A report criticizes Microsoft's handling of sponsored search results in its Bing search engine, some of which lead to illegal pharmacies, according to KnujOn and LegitScript. Nearly 90 percent of the sponsored pharmacy results lead to sites that engage in illegal activity, such as selling counterfeit medicine, the report says.
A report released Aug. 4 found that nearly 90 percent of Microsoft
Bing's sponsored search results for prescription drugs and pharmacies lead to
authored by anti-spam outfit KnujOn and online pharmacy locator LegitScript,
found that 89.7 percent of the pharmacies paying for ads on Microsoft's search
engine are engaged in illegal activity.
here to read about rising abuse of Google and Yahoo by cyber-crooks.
Some of the pharmacies are linked to Russian and Eastern European organized
crime syndicates and allow people to purchase prescription drugs without a
prescription, according to the report. Other medications sold through the dubious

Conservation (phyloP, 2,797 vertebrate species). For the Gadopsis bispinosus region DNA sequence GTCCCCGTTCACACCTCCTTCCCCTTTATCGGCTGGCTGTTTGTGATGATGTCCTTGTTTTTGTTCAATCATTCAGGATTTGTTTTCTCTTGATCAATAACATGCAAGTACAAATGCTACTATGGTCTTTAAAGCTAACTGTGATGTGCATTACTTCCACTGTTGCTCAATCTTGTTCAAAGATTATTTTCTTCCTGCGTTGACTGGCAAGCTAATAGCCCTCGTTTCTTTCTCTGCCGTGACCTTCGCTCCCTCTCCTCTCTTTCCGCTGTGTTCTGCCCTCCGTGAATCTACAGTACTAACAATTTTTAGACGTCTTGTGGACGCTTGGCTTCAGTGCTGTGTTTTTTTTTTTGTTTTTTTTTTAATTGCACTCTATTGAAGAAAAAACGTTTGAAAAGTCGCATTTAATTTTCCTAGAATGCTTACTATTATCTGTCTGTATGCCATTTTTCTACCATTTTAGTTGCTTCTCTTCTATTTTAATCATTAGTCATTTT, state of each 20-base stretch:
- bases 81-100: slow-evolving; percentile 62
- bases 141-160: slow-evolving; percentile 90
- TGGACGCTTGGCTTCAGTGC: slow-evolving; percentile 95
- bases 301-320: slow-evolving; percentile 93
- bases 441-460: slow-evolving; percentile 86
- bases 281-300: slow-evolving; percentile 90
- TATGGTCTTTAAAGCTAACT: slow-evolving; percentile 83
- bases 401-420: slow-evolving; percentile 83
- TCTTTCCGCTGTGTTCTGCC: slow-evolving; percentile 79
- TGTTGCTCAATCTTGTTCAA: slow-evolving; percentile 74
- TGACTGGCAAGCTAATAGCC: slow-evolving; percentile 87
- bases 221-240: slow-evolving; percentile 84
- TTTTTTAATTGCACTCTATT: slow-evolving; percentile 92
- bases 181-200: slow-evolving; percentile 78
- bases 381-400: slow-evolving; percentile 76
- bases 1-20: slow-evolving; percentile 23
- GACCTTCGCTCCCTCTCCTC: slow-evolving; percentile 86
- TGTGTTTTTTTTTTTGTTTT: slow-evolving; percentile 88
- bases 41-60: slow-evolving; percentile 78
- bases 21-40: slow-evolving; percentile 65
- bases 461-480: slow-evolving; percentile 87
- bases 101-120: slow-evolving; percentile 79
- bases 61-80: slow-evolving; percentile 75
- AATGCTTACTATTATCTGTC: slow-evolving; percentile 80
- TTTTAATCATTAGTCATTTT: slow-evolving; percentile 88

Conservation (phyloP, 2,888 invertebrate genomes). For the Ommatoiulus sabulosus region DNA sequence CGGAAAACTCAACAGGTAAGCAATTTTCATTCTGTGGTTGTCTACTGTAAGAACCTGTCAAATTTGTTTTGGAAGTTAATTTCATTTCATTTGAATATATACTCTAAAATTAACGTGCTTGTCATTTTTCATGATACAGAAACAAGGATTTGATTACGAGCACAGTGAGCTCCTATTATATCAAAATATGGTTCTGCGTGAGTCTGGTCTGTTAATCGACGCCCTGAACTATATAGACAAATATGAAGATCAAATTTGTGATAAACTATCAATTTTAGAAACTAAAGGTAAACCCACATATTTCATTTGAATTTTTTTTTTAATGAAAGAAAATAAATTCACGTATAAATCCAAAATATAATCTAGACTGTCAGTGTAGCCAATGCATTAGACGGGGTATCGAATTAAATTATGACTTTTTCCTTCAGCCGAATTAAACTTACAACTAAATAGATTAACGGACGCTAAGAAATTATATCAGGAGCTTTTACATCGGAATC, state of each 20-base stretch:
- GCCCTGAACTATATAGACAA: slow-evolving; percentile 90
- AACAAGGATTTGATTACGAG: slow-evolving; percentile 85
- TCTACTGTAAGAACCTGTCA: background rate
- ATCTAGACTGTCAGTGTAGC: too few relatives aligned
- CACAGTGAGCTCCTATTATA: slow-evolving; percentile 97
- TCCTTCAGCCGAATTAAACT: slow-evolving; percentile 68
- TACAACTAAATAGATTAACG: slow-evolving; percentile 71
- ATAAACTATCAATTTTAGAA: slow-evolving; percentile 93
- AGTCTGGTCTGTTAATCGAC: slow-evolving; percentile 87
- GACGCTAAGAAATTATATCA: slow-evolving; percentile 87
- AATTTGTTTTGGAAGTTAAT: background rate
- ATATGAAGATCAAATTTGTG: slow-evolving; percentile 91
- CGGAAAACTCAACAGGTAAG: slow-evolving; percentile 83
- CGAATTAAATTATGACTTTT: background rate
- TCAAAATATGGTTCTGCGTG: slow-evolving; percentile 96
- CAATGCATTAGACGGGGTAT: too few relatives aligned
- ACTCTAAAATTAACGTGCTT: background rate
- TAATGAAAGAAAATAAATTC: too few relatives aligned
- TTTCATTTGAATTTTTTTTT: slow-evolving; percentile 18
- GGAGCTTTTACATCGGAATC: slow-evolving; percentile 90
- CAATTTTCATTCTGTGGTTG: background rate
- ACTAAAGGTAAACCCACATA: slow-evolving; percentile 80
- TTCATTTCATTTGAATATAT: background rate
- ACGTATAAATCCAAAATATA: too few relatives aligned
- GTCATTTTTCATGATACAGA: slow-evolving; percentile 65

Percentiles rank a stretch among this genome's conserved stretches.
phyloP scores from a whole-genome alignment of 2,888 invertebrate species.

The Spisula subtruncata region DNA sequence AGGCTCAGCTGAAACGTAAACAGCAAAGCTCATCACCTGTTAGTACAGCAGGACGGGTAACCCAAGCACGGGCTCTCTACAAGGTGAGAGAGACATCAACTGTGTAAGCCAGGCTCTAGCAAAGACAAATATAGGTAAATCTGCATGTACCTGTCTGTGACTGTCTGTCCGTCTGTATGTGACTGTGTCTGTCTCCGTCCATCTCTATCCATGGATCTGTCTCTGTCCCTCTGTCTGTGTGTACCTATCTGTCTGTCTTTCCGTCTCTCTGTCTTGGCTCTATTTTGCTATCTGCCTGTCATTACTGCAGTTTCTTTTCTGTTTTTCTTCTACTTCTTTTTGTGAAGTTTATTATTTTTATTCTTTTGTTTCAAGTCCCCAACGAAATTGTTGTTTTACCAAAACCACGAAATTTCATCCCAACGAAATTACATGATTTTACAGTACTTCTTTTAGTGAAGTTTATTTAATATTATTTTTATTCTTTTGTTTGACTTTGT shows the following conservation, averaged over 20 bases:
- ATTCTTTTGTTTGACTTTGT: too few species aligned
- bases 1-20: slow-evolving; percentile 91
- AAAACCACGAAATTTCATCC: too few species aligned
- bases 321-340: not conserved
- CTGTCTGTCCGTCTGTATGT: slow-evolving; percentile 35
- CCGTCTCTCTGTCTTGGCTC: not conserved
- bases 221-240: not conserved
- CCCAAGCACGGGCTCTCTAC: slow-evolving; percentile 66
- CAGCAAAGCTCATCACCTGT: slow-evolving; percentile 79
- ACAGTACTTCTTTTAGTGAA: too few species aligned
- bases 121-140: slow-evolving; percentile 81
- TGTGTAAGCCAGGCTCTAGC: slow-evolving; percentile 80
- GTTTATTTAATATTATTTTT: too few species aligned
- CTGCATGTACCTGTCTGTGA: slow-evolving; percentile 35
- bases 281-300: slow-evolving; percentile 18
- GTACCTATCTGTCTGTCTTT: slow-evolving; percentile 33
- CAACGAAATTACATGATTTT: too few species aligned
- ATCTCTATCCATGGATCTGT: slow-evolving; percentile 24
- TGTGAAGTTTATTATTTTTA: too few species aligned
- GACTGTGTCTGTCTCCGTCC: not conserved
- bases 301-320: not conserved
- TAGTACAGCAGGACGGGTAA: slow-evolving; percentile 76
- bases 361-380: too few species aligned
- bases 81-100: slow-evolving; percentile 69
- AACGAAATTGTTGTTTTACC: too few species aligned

pharmacies are counterfeit, the researchers said.
For its part, Microsoft
says it has rules in place to deal with rogue
pharmacies. The company requires online pharmacy advertisers to have
certification. LegitScript certifies the legitimacy of online pharmacies as well.
"We take these claims very seriously and are currently investigating
this issue," a Microsoft spokesperson said. "Microsoft's guidelines
clearly require online pharmacies who advertise on Bing to adhere
to U.S. laws.
Still, officials at LegitScript contended that the study shows companies are
profiting from the illegal sale of medication with the appearance of Microsoft's
"We identified serious
in Microsoft's online advertising program, allowing a rogue
Internet pharmacy like store.k2med.com to
advertise under the name of a domestic, U.S.-licensed pharmacy but redirect
traffic to the no-prescription-required fake Website," said a company post
on LegitScript's blog.
happened in several cases, which is bad news for Bing.com's advertisers."
"LegitScript and KnujOn are releasing this report in the hope that it
will encourage Microsoft to discontinue
allowing such Websites to participate in Bing.com's online advertising program,"
the LegitScript blog entry added.